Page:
Mediation, like arbitration, is a form of alternative dispute resolution that is ideal for most non-criminal cases, including those involving contracts, divorce, employment, and leases. A successful mediation ends with both parties coming to a settlement or mutually satisfactory resolution to their dispute.
So, what is the secret to keeping your mediation amicable and productive? Here are five tips to help you take full advantage of mediation services and come to a successful conclusion to your legal dispute.
- Essential personnel must participate
This means that the decision makers must be present for mediation services. Who are the decision makers? When the parties are individuals, each person is the primary decision maker. Easy enough. But what about when the disputing entities are businesses? The people who should participate in mediation in this case would be whoever has the power to accept an offer of resolution. Another essential person is the mediator who facilitates the process. Make sure you hire a neutral and experienced mediator.
- Bring important documents with you
In order to effectively work through differences of opinion in a dispute, hard evidence is invaluable. That is why any relevant documentation must be physically present at the mediation session.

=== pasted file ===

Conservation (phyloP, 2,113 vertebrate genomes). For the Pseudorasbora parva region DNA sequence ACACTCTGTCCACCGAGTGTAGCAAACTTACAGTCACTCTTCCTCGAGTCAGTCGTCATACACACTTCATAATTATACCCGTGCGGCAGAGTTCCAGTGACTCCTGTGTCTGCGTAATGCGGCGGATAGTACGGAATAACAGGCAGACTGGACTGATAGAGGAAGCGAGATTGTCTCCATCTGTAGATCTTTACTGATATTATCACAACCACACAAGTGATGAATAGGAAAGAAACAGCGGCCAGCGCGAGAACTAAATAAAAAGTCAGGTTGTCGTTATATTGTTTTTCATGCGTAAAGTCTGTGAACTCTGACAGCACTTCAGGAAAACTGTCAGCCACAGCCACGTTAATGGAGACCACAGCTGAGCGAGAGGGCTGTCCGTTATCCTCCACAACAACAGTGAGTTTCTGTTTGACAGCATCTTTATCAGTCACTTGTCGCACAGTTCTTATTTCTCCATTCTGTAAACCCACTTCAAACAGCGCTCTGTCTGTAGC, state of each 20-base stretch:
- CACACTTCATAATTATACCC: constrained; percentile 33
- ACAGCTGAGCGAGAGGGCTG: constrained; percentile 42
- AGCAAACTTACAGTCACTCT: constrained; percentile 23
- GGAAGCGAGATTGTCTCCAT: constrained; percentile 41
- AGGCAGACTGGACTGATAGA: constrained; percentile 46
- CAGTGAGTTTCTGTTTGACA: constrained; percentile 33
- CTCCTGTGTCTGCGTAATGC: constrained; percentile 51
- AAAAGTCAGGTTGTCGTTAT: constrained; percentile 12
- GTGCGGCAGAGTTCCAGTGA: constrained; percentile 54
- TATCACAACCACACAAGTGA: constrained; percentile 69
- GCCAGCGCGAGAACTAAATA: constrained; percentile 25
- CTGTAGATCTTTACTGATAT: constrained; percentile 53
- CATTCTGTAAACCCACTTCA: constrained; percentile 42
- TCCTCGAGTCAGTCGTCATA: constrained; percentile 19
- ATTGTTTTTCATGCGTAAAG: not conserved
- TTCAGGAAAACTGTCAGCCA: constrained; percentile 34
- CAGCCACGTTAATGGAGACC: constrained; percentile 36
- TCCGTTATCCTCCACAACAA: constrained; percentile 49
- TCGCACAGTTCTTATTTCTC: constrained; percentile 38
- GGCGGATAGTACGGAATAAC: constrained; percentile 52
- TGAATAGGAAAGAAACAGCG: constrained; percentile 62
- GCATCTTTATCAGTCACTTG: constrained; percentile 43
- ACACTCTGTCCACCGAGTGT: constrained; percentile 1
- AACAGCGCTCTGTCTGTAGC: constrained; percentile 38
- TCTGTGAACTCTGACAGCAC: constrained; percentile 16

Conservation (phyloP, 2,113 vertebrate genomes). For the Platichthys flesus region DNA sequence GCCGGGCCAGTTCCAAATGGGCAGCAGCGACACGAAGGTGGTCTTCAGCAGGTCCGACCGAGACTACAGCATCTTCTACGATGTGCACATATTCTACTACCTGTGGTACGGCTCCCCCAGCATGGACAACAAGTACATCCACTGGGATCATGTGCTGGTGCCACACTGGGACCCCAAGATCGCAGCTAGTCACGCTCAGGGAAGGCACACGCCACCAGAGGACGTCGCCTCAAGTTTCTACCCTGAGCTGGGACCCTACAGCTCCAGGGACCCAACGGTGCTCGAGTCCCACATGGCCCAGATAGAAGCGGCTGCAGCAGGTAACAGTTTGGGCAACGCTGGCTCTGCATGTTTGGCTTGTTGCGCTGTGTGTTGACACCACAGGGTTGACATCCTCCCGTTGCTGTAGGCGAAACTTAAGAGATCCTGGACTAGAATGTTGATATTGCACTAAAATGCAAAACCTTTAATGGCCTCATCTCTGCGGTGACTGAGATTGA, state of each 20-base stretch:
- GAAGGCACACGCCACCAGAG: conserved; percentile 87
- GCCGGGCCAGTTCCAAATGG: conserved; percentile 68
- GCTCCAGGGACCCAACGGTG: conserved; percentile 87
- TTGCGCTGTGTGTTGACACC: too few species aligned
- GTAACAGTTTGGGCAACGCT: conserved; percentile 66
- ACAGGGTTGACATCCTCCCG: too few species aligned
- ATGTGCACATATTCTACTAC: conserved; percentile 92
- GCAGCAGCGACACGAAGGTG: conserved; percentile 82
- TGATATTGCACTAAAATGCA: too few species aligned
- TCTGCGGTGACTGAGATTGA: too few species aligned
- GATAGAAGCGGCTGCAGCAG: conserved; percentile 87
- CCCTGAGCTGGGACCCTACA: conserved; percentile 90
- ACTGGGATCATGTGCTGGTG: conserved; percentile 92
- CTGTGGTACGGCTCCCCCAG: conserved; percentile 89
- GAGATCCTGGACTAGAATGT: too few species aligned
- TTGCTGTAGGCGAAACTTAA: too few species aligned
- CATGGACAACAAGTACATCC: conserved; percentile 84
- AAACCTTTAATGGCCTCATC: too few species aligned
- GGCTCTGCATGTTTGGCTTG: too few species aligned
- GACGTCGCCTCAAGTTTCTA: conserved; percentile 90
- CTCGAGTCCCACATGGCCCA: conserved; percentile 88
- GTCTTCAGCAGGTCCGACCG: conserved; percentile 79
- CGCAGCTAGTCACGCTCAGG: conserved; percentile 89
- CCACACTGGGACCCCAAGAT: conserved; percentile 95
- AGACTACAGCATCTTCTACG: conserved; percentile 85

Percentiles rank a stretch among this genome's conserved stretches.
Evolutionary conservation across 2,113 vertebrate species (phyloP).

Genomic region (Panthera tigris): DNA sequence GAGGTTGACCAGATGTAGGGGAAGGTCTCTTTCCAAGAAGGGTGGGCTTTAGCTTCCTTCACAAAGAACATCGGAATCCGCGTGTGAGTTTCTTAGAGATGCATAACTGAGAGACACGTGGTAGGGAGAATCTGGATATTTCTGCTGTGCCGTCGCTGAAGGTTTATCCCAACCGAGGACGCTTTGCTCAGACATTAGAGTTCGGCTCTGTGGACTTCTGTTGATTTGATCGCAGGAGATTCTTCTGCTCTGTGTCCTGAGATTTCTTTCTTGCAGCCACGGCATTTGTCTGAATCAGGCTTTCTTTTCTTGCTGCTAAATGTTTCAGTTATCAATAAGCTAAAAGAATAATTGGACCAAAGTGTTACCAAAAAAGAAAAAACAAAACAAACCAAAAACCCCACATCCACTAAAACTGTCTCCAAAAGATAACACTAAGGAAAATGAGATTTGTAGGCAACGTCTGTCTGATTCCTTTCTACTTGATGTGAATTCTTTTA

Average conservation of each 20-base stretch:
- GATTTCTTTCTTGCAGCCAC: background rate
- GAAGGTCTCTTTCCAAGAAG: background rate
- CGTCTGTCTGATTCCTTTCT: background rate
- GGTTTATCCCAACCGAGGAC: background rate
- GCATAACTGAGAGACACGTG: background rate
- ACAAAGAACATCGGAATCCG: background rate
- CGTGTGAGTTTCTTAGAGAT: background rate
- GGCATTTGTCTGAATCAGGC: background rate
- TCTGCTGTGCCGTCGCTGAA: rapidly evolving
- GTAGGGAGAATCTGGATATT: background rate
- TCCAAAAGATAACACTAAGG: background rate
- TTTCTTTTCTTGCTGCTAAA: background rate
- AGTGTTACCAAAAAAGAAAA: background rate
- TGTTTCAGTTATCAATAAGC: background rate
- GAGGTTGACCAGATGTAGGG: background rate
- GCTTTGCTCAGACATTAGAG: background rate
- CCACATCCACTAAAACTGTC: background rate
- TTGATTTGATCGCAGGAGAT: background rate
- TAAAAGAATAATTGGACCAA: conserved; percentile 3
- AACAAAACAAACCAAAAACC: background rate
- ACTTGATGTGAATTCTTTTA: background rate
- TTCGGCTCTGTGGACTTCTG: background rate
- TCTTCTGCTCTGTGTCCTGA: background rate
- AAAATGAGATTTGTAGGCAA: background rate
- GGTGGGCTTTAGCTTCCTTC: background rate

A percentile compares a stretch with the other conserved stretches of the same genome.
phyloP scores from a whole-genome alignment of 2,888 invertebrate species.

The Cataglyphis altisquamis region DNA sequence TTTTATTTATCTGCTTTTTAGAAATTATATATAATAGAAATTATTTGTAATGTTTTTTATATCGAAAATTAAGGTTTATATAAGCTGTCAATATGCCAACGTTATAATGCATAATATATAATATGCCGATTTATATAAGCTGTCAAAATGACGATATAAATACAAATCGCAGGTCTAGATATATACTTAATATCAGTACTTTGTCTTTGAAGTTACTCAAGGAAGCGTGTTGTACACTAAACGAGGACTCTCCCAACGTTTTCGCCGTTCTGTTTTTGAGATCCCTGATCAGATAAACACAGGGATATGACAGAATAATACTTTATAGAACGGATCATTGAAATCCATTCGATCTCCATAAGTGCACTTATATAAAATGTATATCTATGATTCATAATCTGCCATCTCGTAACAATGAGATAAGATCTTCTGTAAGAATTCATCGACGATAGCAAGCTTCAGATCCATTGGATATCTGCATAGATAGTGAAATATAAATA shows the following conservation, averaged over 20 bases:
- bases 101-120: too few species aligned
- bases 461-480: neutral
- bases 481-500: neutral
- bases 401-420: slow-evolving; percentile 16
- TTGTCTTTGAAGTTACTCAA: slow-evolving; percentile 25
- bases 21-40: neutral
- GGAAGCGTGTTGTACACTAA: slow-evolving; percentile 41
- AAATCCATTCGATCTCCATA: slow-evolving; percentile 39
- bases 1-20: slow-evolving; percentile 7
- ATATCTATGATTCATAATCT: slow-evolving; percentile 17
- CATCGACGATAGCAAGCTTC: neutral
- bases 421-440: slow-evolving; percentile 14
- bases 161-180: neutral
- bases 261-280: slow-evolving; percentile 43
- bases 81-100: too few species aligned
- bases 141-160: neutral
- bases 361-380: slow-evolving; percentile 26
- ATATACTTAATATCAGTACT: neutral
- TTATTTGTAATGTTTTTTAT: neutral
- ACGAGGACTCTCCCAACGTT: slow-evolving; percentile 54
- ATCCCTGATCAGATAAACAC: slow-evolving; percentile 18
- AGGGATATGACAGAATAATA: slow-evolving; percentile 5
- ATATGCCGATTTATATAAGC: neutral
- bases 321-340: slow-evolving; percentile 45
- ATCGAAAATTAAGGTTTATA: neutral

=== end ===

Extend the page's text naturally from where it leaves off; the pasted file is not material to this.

- Do not focus only on who is right
Of course both parties believe that their position is the right one. In mediation, however, the question is not ?Who is right?? but rather ?How can we compromise?? This is not a fight. In a fight, the goal is to win. In mediation, the goal is to find a solution.
- Be respectful
Mediation is over when an agreement is made. A party who feels offended will not be as inclined to give consent to a particular solution. Feelings of disrespect can be distracting, which ends up being counterproductive to the mediation process.
- Be persuasive
You must be persuasive regarding the merits of your position in a dispute. You must also be persuasive when arguing for the mutual benefits of a potential deal or solution.
Mediation is generally considered an effective alternative to litigation. Rather than attend court, disputing parties can come to a mutual decision on their own terms.
Do you have any additional advice regarding mediation and alternative dispute resolution? Feel free to post in the comments section below.